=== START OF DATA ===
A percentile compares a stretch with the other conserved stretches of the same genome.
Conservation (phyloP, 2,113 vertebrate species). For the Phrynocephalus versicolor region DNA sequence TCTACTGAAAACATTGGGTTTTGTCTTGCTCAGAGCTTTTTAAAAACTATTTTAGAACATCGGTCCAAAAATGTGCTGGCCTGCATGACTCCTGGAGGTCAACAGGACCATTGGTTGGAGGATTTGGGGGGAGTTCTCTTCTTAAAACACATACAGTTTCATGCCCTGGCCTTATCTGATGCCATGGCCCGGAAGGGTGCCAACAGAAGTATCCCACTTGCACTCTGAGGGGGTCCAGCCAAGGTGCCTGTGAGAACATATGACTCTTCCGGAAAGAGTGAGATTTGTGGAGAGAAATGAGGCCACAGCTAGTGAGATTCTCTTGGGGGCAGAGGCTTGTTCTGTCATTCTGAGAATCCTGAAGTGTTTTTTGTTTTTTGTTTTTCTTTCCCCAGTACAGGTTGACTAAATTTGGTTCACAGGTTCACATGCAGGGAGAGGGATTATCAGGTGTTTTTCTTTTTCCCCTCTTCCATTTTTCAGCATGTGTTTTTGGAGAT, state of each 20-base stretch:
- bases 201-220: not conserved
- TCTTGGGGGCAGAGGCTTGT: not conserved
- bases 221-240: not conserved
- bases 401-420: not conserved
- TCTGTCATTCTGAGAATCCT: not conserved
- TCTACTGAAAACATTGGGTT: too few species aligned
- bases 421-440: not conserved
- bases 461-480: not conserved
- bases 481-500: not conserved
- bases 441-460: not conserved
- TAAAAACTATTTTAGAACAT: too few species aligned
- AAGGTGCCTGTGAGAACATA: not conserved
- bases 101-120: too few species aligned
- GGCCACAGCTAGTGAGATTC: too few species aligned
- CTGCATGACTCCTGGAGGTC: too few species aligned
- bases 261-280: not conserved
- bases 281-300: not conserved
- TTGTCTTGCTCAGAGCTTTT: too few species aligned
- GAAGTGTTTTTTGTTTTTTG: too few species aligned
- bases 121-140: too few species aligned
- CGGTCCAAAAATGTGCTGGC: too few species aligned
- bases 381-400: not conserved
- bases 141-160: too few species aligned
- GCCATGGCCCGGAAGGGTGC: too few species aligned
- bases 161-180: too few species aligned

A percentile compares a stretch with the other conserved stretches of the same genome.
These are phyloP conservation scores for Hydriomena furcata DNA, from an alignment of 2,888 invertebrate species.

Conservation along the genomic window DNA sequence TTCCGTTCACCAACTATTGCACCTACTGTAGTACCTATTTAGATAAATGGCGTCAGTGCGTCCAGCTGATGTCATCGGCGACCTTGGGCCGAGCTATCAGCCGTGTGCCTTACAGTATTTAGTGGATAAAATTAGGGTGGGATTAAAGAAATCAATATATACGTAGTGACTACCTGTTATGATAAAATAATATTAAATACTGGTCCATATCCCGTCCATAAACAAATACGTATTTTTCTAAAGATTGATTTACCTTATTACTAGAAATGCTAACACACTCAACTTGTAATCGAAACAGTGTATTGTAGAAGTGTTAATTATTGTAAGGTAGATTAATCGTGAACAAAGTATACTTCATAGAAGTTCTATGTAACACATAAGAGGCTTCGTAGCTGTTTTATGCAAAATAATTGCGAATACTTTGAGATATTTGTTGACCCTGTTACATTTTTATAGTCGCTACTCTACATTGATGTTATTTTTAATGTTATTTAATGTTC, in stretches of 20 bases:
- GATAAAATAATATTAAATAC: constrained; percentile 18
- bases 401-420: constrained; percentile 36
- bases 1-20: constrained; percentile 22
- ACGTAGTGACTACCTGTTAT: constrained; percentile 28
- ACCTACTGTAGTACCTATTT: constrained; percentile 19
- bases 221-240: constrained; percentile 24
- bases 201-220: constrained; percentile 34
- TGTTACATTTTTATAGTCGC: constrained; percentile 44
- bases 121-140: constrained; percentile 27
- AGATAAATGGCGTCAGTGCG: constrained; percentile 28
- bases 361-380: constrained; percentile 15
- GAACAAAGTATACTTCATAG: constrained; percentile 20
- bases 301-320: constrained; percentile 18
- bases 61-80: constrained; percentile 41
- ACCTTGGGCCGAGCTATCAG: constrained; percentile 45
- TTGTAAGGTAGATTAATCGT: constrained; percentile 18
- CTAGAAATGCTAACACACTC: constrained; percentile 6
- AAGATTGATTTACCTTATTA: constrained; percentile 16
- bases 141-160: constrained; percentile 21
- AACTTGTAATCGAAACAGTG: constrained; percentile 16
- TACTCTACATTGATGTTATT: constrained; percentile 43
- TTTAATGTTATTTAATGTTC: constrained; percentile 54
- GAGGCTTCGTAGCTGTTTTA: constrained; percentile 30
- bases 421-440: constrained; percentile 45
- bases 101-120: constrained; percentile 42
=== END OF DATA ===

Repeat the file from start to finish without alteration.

A percentile compares a stretch with the other conserved stretches of the same genome.
Conservation (phyloP, 2,113 vertebrate species). For the Phrynocephalus versicolor region DNA sequence TCTACTGAAAACATTGGGTTTTGTCTTGCTCAGAGCTTTTTAAAAACTATTTTAGAACATCGGTCCAAAAATGTGCTGGCCTGCATGACTCCTGGAGGTCAACAGGACCATTGGTTGGAGGATTTGGGGGGAGTTCTCTTCTTAAAACACATACAGTTTCATGCCCTGGCCTTATCTGATGCCATGGCCCGGAAGGGTGCCAACAGAAGTATCCCACTTGCACTCTGAGGGGGTCCAGCCAAGGTGCCTGTGAGAACATATGACTCTTCCGGAAAGAGTGAGATTTGTGGAGAGAAATGAGGCCACAGCTAGTGAGATTCTCTTGGGGGCAGAGGCTTGTTCTGTCATTCTGAGAATCCTGAAGTGTTTTTTGTTTTTTGTTTTTCTTTCCCCAGTACAGGTTGACTAAATTTGGTTCACAGGTTCACATGCAGGGAGAGGGATTATCAGGTGTTTTTCTTTTTCCCCTCTTCCATTTTTCAGCATGTGTTTTTGGAGAT, state of each 20-base stretch:
- bases 201-220: not conserved
- TCTTGGGGGCAGAGGCTTGT: not conserved
- bases 221-240: not conserved
- bases 401-420: not conserved
- TCTGTCATTCTGAGAATCCT: not conserved
- TCTACTGAAAACATTGGGTT: too few species aligned
- bases 421-440: not conserved
- bases 461-480: not conserved
- bases 481-500: not conserved
- bases 441-460: not conserved
- TAAAAACTATTTTAGAACAT: too few species aligned
- AAGGTGCCTGTGAGAACATA: not conserved
- bases 101-120: too few species aligned
- GGCCACAGCTAGTGAGATTC: too few species aligned
- CTGCATGACTCCTGGAGGTC: too few species aligned
- bases 261-280: not conserved
- bases 281-300: not conserved
- TTGTCTTGCTCAGAGCTTTT: too few species aligned
- GAAGTGTTTTTTGTTTTTTG: too few species aligned
- bases 121-140: too few species aligned
- CGGTCCAAAAATGTGCTGGC: too few species aligned
- bases 381-400: not conserved
- bases 141-160: too few species aligned
- GCCATGGCCCGGAAGGGTGC: too few species aligned
- bases 161-180: too few species aligned

A percentile compares a stretch with the other conserved stretches of the same genome.
These are phyloP conservation scores for Hydriomena furcata DNA, from an alignment of 2,888 invertebrate species.

Conservation along the genomic window DNA sequence TTCCGTTCACCAACTATTGCACCTACTGTAGTACCTATTTAGATAAATGGCGTCAGTGCGTCCAGCTGATGTCATCGGCGACCTTGGGCCGAGCTATCAGCCGTGTGCCTTACAGTATTTAGTGGATAAAATTAGGGTGGGATTAAAGAAATCAATATATACGTAGTGACTACCTGTTATGATAAAATAATATTAAATACTGGTCCATATCCCGTCCATAAACAAATACGTATTTTTCTAAAGATTGATTTACCTTATTACTAGAAATGCTAACACACTCAACTTGTAATCGAAACAGTGTATTGTAGAAGTGTTAATTATTGTAAGGTAGATTAATCGTGAACAAAGTATACTTCATAGAAGTTCTATGTAACACATAAGAGGCTTCGTAGCTGTTTTATGCAAAATAATTGCGAATACTTTGAGATATTTGTTGACCCTGTTACATTTTTATAGTCGCTACTCTACATTGATGTTATTTTTAATGTTATTTAATGTTC, in stretches of 20 bases:
- GATAAAATAATATTAAATAC: constrained; percentile 18
- bases 401-420: constrained; percentile 36
- bases 1-20: constrained; percentile 22
- ACGTAGTGACTACCTGTTAT: constrained; percentile 28
- ACCTACTGTAGTACCTATTT: constrained; percentile 19
- bases 221-240: constrained; percentile 24
- bases 201-220: constrained; percentile 34
- TGTTACATTTTTATAGTCGC: constrained; percentile 44
- bases 121-140: constrained; percentile 27
- AGATAAATGGCGTCAGTGCG: constrained; percentile 28
- bases 361-380: constrained; percentile 15
- GAACAAAGTATACTTCATAG: constrained; percentile 20
- bases 301-320: constrained; percentile 18
- bases 61-80: constrained; percentile 41
- ACCTTGGGCCGAGCTATCAG: constrained; percentile 45
- TTGTAAGGTAGATTAATCGT: constrained; percentile 18
- CTAGAAATGCTAACACACTC: constrained; percentile 6
- AAGATTGATTTACCTTATTA: constrained; percentile 16
- bases 141-160: constrained; percentile 21
- AACTTGTAATCGAAACAGTG: constrained; percentile 16
- TACTCTACATTGATGTTATT: constrained; percentile 43
- TTTAATGTTATTTAATGTTC: constrained; percentile 54
- GAGGCTTCGTAGCTGTTTTA: constrained; percentile 30
- bases 421-440: constrained; percentile 45
- bases 101-120: constrained; percentile 42